Trump Condemns Attacks On Jews – After Earlier Suggesting They Are Meant To Make Him Look Bad
President opens speech to Congress with generic remarks condemning wave of threats and hate crimes, but earlier told state officials that 'sometimes it's the reverse.'
President Trump offered a blanket condemnation of the recent surge of anti-Semitic threats and hate crimes at the very opening of his speech to Congress on Tuesday night, seemingly laying to rest the controversy over his ongoing failure to address the matter:
Tonight, as we mark the conclusion of our celebration of Black History Month, we are reminded of our nation's path toward civil rights and the work that still remains. Recent threats targeting Jewish Community Centers and vandalism of Jewish cemeteries, as well as last week's shooting in Kansas City, remind us that while we may be a nation divided on policies, we are a country that stands united in condemning hate and evil in all its forms.
Those generic remarks, however, were complicated by remarks Trump made earlier in the day – remarks suggesting the president believes the threatened attacks on Jewish communities around the United States are not the product of anti-Semitic terrorism, but instead are part of a campaign by his political enemies to make him look bad.
On Tuesday morning, he reportedly told a gathering of state attorneys general that “sometimes it’s the reverse” when asked about such incidents as the toppling of nearly a hundred headstones in a Philadelphia Jewish cemetery.
Pennsylvania Attorney General Josh Shapiro told reporters: "He just said, 'Sometimes it's the reverse, to make people — or to make others — look bad,' and he used the word 'reverse' I would say two to three times in his comments," Shapiro said. "He did correctly say at the top that it was reprehensible."
The president reportedly promised the attorneys general that he would lay the matter to rest that evening, but his remarks in his speech did not clarify what he meant by “the reverse.” The denunciation in the speech was so generic, in fact, that it wasn’t clear who he believed was responsible for the “hate and evil in all its forms.”
Earlier, Anti-Defamation League CEO Jonathan Greenblatt had requested some clarification of the meaning of his remarks to the attorneys general. “We are astonished by what the President reportedly said,” Greenblatt said in a statement. “It is incumbent upon the White House to immediately clarify these remarks. In light of the ongoing attacks on the Jewish community, it is also incumbent upon the President to lay out in his speech tonight his plans for what the federal government will do to address this rash of anti-Semitic incidents.”
The Anne Frank Center for Mutual Respect, which had earlier criticized Trump’s slowness to address the issue, was unimpressed with Trump’s speech.
"After weeks of our organization’s having to plead, cajole and criticize this president to speak out against anti-Semitism, we give him credit for doing the right thing tonight by beginning his speech to address anti-Semitism and other hate. But his suddenly dulcet tones weren’t matched by substantive kindness," executive director Steven Goldstein said in a statement.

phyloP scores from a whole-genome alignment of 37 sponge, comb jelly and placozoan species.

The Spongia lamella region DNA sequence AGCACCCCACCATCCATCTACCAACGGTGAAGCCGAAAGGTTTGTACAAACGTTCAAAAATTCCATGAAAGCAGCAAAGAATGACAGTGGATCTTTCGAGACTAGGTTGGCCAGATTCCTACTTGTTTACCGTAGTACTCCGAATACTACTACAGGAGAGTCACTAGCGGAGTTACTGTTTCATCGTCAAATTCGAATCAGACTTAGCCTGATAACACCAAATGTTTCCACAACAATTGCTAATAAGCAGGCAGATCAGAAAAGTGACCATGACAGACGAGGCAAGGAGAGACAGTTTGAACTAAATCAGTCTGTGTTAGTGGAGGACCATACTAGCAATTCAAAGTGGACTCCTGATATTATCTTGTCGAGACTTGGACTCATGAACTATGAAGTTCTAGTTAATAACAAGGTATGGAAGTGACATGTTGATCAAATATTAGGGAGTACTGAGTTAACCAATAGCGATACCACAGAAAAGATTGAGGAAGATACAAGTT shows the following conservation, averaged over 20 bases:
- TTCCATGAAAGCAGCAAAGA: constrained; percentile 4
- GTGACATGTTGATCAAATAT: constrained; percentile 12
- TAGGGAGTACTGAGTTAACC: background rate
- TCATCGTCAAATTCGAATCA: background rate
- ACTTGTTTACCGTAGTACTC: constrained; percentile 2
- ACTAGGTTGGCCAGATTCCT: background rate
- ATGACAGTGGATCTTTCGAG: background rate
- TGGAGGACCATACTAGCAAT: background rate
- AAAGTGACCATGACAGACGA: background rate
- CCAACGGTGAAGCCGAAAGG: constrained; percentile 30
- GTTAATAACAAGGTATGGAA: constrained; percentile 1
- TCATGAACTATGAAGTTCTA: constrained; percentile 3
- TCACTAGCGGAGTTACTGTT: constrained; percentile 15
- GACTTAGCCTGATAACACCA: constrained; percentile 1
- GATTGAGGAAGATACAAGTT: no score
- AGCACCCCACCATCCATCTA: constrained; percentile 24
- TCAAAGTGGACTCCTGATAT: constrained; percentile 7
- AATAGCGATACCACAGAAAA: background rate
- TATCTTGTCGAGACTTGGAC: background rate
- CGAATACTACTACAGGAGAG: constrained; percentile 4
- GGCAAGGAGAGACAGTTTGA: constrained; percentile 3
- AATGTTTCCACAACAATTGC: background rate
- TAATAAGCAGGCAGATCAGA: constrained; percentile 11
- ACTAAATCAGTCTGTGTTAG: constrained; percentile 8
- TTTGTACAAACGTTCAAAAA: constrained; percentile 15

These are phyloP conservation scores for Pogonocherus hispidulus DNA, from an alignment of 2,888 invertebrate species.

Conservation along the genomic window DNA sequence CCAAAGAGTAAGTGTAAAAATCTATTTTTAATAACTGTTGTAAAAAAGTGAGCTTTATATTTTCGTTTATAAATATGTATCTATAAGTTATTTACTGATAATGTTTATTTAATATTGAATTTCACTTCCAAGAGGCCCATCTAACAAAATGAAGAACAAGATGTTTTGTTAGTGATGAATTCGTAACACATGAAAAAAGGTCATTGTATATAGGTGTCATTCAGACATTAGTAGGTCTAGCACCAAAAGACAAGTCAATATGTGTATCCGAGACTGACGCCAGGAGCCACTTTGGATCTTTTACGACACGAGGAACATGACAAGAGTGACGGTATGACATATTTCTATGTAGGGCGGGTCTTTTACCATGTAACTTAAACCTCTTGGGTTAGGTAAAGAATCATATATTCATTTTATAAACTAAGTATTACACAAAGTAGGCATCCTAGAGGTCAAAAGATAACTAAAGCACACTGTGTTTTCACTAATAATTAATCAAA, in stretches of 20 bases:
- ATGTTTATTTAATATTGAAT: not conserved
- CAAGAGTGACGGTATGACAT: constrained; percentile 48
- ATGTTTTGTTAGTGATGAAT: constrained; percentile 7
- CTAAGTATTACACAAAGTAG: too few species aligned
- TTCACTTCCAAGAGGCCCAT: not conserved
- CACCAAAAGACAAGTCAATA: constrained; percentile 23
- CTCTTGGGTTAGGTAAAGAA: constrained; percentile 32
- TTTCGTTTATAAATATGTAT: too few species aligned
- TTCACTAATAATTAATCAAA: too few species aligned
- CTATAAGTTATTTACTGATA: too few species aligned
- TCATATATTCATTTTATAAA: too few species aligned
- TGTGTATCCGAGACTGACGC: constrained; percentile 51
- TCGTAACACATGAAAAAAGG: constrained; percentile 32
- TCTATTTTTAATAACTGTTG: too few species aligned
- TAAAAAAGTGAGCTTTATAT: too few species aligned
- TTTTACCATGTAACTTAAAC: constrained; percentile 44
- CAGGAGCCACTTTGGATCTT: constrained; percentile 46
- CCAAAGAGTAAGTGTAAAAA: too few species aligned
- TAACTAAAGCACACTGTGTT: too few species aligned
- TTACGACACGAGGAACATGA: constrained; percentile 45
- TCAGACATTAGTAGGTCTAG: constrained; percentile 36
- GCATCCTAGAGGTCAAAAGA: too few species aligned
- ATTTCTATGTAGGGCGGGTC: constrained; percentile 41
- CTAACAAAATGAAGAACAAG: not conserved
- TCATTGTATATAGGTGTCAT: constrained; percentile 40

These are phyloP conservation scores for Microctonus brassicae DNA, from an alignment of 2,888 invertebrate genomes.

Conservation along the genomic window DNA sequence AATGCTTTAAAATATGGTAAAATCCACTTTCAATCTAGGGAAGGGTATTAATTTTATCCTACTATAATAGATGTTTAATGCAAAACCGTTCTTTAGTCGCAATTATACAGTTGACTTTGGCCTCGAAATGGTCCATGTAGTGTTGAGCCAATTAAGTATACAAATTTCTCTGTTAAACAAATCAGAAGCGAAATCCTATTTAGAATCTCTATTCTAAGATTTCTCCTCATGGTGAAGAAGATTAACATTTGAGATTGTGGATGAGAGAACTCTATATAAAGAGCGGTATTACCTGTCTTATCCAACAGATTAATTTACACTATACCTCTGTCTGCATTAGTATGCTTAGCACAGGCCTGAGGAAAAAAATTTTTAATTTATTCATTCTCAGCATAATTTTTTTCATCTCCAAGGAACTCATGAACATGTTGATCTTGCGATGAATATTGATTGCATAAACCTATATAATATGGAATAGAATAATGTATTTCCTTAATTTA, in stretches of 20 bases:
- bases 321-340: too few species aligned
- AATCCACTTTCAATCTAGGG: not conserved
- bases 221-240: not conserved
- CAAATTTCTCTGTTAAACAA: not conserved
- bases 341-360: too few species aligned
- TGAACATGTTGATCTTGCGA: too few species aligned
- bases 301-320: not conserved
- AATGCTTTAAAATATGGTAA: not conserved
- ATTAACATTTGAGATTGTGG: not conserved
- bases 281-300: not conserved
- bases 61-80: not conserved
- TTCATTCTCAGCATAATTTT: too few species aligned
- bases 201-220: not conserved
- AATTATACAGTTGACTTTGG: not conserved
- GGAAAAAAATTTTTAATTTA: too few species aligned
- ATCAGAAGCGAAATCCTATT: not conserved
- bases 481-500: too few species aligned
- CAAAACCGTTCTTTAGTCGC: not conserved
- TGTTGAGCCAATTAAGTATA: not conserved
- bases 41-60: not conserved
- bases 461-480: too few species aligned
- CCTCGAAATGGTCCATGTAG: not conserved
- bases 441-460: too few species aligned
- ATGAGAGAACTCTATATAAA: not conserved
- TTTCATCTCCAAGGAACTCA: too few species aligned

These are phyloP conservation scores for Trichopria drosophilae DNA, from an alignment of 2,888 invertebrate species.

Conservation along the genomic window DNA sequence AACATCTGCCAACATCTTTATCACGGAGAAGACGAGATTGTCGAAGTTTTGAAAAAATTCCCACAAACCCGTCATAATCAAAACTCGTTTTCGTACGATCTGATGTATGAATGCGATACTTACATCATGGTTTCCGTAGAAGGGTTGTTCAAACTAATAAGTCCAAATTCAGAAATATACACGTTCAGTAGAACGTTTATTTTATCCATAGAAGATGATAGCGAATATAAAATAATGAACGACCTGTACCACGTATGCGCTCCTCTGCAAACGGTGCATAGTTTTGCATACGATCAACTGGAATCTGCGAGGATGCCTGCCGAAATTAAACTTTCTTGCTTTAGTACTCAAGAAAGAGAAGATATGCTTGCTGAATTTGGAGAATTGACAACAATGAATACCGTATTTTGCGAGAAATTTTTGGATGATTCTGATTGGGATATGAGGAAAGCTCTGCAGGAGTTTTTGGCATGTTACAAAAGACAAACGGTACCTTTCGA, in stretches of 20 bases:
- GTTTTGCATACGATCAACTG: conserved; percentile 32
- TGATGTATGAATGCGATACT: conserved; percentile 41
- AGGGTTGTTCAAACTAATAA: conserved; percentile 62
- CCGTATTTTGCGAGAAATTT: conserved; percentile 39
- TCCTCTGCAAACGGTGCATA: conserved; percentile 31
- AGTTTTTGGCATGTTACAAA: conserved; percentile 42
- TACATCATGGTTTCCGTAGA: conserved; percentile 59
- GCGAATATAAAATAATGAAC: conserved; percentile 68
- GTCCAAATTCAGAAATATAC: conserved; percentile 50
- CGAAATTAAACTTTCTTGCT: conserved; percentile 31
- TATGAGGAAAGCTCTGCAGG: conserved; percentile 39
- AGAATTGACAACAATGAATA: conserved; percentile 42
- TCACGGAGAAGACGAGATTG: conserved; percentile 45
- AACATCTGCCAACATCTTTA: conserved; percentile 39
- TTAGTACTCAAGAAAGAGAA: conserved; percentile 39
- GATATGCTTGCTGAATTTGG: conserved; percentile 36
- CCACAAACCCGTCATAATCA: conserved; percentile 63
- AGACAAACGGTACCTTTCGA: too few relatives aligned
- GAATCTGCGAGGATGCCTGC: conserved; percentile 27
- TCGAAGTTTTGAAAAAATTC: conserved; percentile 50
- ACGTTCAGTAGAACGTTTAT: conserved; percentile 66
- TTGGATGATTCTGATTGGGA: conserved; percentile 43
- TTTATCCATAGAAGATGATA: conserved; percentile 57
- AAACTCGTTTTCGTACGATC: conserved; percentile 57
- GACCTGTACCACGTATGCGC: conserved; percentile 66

"The president didn’t say exactly what he would do to fight anti-Semitism – how he could have stayed so vague? We’ve endured weeks of anti-Semitic attacks across America and we didn’t hear a single proposal from the president tonight to stop them," Goldstein said.
The claim that the “other side” is intentionally causing a wave of post-election hate-related incidents – which has reached 1,372 and counting – has increasingly appeared in the president’s responses to the press when queried about it. In his first press conference on Feb. 16, Trump shrugged off questions about the incidents:
And some of it — and can I be honest with you? And this has to do with racism and horrible things that are put up, some of it written by our opponents. You do know that? Do you understand that? You don't think that anybody would do a thing like that.
Some of the signs you'll see are not put up by the people that love or like Donald Trump. They're put up by the other side. And you think it's, like, playing it straight? No. You have some of those signs and anger that is caused by the other side. They'll do signs and they'll do drawings that are inappropriate. It won't be my people. It will be the people on the other side to anger people like you.
In response to a question about the threats against Jewish community centers, Trump said: "So here’s the story, folks. No. 1, I am the least anti-Semitic person that you’ve ever seen in your entire life," adding later, "I find it repulsive. I hate even the question because people that know me."
Former Trump campaign fundraiser Anthony Scaramucci also earlier Tuesday suggested on Twitter that Democrats were responsible for the threats against the Jewish community.
“It's not yet clear who the #JCC offenders are. Don't forget @TheDemocrats effort to incite violence at Trump rallies,” Scaramucci wrote, linking to a Breitbart News story.
Trump has also claimed that President Obama is secretly behind the recent protests at town halls faced by Republicans, as well as leaks within his administration.